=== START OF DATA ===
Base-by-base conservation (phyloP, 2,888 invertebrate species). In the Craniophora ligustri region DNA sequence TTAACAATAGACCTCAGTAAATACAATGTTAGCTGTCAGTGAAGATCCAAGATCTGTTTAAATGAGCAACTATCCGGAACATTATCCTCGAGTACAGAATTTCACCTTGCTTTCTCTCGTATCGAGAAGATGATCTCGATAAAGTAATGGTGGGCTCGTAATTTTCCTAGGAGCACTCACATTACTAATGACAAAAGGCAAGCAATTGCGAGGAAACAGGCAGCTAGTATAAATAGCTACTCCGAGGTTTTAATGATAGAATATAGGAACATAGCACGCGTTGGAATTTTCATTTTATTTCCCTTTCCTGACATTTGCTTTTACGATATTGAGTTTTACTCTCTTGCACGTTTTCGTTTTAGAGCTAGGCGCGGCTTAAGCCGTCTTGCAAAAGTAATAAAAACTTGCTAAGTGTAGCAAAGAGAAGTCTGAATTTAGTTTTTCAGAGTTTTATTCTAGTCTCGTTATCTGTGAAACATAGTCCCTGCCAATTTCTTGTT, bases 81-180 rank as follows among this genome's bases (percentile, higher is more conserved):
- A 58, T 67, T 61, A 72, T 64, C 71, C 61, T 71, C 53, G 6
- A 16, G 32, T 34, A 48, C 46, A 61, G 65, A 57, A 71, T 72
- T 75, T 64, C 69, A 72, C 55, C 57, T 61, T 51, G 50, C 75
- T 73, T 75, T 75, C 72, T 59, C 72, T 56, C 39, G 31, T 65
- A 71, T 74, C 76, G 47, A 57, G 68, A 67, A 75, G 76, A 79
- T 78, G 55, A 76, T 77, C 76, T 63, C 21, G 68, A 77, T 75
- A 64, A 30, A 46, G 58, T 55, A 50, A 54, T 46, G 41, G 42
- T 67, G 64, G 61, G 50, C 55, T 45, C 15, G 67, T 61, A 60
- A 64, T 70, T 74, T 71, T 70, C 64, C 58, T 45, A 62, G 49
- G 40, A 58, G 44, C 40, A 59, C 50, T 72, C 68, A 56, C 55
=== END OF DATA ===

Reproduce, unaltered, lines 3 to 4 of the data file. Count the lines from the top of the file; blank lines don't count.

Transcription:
- A 16, G 32, T 34, A 48, C 46, A 61, G 65, A 57, A 71, T 72
- T 75, T 64, C 69, A 72, C 55, C 57, T 61, T 51, G 50, C 75